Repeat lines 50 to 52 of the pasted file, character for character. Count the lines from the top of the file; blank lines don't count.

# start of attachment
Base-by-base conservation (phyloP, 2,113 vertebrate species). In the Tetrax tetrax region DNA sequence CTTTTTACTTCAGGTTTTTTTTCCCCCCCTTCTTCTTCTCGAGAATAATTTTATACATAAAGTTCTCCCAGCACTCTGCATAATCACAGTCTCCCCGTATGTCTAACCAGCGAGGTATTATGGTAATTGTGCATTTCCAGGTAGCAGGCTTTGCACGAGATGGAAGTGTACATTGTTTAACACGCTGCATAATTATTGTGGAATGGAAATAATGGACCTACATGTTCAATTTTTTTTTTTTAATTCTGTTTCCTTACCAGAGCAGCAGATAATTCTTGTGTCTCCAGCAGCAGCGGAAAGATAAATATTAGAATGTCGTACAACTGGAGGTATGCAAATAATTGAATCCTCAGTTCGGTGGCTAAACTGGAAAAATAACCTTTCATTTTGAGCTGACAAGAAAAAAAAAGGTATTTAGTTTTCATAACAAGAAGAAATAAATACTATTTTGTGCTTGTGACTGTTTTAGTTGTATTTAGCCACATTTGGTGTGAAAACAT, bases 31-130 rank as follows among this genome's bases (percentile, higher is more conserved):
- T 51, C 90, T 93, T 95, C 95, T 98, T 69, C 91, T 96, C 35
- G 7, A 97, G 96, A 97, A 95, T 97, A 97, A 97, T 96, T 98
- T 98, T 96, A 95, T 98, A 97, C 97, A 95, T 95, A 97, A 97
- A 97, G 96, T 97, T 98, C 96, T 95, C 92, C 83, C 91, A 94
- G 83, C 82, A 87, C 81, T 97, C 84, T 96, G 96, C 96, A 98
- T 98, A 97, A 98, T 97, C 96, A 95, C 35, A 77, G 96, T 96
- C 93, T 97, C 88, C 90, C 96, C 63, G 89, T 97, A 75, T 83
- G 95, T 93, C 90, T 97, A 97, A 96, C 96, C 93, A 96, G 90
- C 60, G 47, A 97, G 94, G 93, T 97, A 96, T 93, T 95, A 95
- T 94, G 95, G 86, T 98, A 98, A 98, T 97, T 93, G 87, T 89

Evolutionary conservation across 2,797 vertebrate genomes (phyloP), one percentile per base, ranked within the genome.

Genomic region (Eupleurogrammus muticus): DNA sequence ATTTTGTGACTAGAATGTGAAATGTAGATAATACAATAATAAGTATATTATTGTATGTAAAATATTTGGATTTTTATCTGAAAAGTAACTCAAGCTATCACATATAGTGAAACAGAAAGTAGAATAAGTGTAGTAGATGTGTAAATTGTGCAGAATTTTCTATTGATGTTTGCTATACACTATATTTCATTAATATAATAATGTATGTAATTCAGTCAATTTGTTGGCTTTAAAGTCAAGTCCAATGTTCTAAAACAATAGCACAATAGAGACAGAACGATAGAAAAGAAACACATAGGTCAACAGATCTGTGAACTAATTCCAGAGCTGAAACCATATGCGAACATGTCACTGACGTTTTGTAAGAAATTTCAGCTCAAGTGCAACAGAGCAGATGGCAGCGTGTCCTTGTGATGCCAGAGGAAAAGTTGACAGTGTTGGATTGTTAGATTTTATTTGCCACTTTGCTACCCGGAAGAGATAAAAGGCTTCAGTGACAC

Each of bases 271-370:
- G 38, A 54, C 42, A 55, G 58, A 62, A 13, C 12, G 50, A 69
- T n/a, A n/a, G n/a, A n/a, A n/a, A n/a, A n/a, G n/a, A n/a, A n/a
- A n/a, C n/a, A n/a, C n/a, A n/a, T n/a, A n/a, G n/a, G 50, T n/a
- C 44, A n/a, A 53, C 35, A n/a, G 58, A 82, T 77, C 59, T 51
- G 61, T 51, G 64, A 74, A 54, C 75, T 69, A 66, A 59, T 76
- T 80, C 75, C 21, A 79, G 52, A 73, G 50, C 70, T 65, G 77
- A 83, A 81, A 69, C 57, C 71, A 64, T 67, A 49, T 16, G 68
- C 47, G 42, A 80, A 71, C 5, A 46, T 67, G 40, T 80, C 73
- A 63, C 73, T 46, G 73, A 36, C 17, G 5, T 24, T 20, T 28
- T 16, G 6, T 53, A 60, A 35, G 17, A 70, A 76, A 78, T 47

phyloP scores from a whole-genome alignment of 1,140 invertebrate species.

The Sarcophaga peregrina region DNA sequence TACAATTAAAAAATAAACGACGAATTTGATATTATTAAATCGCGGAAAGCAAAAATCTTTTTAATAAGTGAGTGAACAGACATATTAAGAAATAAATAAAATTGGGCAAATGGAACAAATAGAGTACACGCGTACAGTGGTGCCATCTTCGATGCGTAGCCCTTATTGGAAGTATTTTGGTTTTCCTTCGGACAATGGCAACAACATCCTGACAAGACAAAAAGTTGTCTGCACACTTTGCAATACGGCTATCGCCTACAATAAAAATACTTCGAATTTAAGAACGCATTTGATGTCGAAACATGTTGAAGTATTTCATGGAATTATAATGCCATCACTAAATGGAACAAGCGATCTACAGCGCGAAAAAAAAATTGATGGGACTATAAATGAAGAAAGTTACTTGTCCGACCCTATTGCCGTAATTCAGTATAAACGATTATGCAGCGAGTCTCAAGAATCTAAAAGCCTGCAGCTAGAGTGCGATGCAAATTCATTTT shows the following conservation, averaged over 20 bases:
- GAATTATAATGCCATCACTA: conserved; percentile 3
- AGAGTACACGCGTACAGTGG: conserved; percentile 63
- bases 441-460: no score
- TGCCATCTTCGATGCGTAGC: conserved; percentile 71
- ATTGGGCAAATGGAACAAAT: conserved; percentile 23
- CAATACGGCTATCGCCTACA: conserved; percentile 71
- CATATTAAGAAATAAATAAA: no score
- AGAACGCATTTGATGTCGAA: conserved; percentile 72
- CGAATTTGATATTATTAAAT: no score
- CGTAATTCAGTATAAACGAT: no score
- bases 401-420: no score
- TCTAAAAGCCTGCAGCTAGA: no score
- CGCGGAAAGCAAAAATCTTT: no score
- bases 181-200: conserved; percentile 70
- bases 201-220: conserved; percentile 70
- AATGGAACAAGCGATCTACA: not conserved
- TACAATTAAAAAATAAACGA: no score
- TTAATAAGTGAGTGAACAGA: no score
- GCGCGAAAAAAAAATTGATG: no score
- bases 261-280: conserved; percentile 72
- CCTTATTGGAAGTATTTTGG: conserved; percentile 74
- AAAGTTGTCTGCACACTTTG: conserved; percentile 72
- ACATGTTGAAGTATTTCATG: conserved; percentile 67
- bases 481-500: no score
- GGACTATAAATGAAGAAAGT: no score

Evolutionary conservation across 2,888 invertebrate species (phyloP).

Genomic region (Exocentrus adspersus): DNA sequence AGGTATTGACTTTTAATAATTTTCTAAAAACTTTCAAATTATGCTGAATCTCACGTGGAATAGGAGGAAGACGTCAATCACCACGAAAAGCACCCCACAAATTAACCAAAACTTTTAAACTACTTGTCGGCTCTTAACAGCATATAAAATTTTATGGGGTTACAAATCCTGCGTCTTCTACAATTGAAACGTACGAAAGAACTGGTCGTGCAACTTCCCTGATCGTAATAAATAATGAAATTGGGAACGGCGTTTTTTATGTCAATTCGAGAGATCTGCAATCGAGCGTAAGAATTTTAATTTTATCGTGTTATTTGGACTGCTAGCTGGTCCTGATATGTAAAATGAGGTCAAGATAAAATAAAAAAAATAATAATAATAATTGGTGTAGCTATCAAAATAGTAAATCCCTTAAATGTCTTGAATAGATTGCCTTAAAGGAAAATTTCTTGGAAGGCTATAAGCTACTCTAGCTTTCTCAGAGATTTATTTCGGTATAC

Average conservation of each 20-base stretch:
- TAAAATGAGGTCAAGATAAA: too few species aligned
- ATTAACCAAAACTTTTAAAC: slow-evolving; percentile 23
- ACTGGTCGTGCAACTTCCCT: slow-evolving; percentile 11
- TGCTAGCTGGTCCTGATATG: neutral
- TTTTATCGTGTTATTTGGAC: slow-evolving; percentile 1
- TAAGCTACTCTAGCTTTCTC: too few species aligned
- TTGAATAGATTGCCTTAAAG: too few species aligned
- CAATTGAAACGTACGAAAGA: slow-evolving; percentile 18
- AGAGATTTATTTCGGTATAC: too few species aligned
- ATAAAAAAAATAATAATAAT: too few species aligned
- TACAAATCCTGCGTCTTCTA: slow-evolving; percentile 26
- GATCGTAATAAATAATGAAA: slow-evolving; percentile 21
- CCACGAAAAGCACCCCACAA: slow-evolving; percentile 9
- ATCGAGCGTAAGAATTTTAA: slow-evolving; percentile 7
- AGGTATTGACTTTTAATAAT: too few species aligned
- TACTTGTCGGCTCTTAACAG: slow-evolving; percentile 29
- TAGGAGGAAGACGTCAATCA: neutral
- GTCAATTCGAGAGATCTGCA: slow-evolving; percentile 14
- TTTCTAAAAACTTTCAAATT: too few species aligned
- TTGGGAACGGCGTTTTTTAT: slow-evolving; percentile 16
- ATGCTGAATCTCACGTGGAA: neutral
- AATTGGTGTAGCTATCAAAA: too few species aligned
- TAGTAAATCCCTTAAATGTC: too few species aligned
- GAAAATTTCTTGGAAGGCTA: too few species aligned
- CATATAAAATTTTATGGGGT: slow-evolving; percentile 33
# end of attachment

- bases 481-500: no score
- GGACTATAAATGAAGAAAGT: no score

Evolutionary conservation across 2,888 invertebrate species (phyloP).